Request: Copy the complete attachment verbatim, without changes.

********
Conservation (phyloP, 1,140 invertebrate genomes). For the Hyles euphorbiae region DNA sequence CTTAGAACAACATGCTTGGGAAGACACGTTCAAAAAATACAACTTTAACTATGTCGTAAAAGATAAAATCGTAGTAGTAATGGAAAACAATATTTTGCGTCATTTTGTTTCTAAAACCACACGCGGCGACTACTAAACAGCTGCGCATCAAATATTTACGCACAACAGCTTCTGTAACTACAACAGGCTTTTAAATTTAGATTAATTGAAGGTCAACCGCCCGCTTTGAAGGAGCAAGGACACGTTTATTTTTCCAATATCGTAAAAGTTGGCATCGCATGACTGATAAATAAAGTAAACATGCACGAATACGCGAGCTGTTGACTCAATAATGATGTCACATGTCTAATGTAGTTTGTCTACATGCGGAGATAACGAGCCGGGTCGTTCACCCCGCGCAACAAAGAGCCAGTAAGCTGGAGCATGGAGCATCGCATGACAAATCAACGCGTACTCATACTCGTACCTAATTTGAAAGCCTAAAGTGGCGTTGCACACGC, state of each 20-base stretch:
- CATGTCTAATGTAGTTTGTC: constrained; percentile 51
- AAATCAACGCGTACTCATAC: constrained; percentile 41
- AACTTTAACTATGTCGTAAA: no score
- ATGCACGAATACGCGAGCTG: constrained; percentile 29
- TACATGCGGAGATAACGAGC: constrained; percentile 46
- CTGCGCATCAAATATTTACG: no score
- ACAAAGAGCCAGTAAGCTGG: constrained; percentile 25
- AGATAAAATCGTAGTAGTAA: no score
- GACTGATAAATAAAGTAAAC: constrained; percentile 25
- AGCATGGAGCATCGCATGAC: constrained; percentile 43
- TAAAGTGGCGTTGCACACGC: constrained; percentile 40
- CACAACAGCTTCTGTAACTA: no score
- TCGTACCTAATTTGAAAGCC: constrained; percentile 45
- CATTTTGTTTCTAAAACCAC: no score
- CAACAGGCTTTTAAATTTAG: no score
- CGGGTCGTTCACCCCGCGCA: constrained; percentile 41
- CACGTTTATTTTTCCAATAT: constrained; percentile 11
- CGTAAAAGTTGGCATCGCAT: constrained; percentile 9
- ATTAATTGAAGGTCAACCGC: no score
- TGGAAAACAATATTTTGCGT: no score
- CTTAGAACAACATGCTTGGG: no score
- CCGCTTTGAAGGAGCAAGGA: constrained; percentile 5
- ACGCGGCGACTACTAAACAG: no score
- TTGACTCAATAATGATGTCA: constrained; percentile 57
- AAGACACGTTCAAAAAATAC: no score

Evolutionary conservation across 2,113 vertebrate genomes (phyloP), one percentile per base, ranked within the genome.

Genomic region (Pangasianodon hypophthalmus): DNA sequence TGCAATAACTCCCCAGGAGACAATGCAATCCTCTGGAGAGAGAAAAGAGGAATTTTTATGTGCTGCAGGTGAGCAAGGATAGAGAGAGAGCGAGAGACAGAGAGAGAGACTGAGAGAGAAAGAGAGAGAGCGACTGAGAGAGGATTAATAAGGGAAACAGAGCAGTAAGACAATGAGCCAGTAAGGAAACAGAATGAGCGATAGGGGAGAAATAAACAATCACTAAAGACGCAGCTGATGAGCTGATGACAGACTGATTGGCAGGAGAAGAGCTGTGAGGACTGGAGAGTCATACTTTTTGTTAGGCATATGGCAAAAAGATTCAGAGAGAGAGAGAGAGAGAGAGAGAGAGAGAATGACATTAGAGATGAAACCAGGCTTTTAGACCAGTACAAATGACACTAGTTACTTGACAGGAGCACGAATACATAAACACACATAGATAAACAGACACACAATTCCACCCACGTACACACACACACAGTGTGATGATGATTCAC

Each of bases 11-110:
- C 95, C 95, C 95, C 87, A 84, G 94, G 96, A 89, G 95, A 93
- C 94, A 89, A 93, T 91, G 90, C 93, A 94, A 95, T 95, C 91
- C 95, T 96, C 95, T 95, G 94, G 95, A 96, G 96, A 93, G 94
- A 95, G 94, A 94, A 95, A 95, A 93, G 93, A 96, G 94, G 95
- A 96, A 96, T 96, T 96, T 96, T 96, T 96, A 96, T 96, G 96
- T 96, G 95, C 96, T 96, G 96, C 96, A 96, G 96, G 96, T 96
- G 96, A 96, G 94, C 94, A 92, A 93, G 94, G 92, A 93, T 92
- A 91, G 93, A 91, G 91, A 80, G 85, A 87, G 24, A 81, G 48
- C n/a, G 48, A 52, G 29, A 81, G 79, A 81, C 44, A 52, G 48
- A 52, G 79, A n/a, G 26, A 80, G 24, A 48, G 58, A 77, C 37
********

Conservation (phyloP, 1,140 invertebrate genomes). For the Hyles euphorbiae region DNA sequence CTTAGAACAACATGCTTGGGAAGACACGTTCAAAAAATACAACTTTAACTATGTCGTAAAAGATAAAATCGTAGTAGTAATGGAAAACAATATTTTGCGTCATTTTGTTTCTAAAACCACACGCGGCGACTACTAAACAGCTGCGCATCAAATATTTACGCACAACAGCTTCTGTAACTACAACAGGCTTTTAAATTTAGATTAATTGAAGGTCAACCGCCCGCTTTGAAGGAGCAAGGACACGTTTATTTTTCCAATATCGTAAAAGTTGGCATCGCATGACTGATAAATAAAGTAAACATGCACGAATACGCGAGCTGTTGACTCAATAATGATGTCACATGTCTAATGTAGTTTGTCTACATGCGGAGATAACGAGCCGGGTCGTTCACCCCGCGCAACAAAGAGCCAGTAAGCTGGAGCATGGAGCATCGCATGACAAATCAACGCGTACTCATACTCGTACCTAATTTGAAAGCCTAAAGTGGCGTTGCACACGC, state of each 20-base stretch:
- CATGTCTAATGTAGTTTGTC: constrained; percentile 51
- AAATCAACGCGTACTCATAC: constrained; percentile 41
- AACTTTAACTATGTCGTAAA: no score
- ATGCACGAATACGCGAGCTG: constrained; percentile 29
- TACATGCGGAGATAACGAGC: constrained; percentile 46
- CTGCGCATCAAATATTTACG: no score
- ACAAAGAGCCAGTAAGCTGG: constrained; percentile 25
- AGATAAAATCGTAGTAGTAA: no score
- GACTGATAAATAAAGTAAAC: constrained; percentile 25
- AGCATGGAGCATCGCATGAC: constrained; percentile 43
- TAAAGTGGCGTTGCACACGC: constrained; percentile 40
- CACAACAGCTTCTGTAACTA: no score
- TCGTACCTAATTTGAAAGCC: constrained; percentile 45
- CATTTTGTTTCTAAAACCAC: no score
- CAACAGGCTTTTAAATTTAG: no score
- CGGGTCGTTCACCCCGCGCA: constrained; percentile 41
- CACGTTTATTTTTCCAATAT: constrained; percentile 11
- CGTAAAAGTTGGCATCGCAT: constrained; percentile 9
- ATTAATTGAAGGTCAACCGC: no score
- TGGAAAACAATATTTTGCGT: no score
- CTTAGAACAACATGCTTGGG: no score
- CCGCTTTGAAGGAGCAAGGA: constrained; percentile 5
- ACGCGGCGACTACTAAACAG: no score
- TTGACTCAATAATGATGTCA: constrained; percentile 57
- AAGACACGTTCAAAAAATAC: no score

Evolutionary conservation across 2,113 vertebrate genomes (phyloP), one percentile per base, ranked within the genome.

Genomic region (Pangasianodon hypophthalmus): DNA sequence TGCAATAACTCCCCAGGAGACAATGCAATCCTCTGGAGAGAGAAAAGAGGAATTTTTATGTGCTGCAGGTGAGCAAGGATAGAGAGAGAGCGAGAGACAGAGAGAGAGACTGAGAGAGAAAGAGAGAGAGCGACTGAGAGAGGATTAATAAGGGAAACAGAGCAGTAAGACAATGAGCCAGTAAGGAAACAGAATGAGCGATAGGGGAGAAATAAACAATCACTAAAGACGCAGCTGATGAGCTGATGACAGACTGATTGGCAGGAGAAGAGCTGTGAGGACTGGAGAGTCATACTTTTTGTTAGGCATATGGCAAAAAGATTCAGAGAGAGAGAGAGAGAGAGAGAGAGAGAGAATGACATTAGAGATGAAACCAGGCTTTTAGACCAGTACAAATGACACTAGTTACTTGACAGGAGCACGAATACATAAACACACATAGATAAACAGACACACAATTCCACCCACGTACACACACACACAGTGTGATGATGATTCAC

Each of bases 11-110:
- C 95, C 95, C 95, C 87, A 84, G 94, G 96, A 89, G 95, A 93
- C 94, A 89, A 93, T 91, G 90, C 93, A 94, A 95, T 95, C 91
- C 95, T 96, C 95, T 95, G 94, G 95, A 96, G 96, A 93, G 94
- A 95, G 94, A 94, A 95, A 95, A 93, G 93, A 96, G 94, G 95
- A 96, A 96, T 96, T 96, T 96, T 96, T 96, A 96, T 96, G 96
- T 96, G 95, C 96, T 96, G 96, C 96, A 96, G 96, G 96, T 96
- G 96, A 96, G 94, C 94, A 92, A 93, G 94, G 92, A 93, T 92
- A 91, G 93, A 91, G 91, A 80, G 85, A 87, G 24, A 81, G 48
- C n/a, G 48, A 52, G 29, A 81, G 79, A 81, C 44, A 52, G 48
- A 52, G 79, A n/a, G 26, A 80, G 24, A 48, G 58, A 77, C 37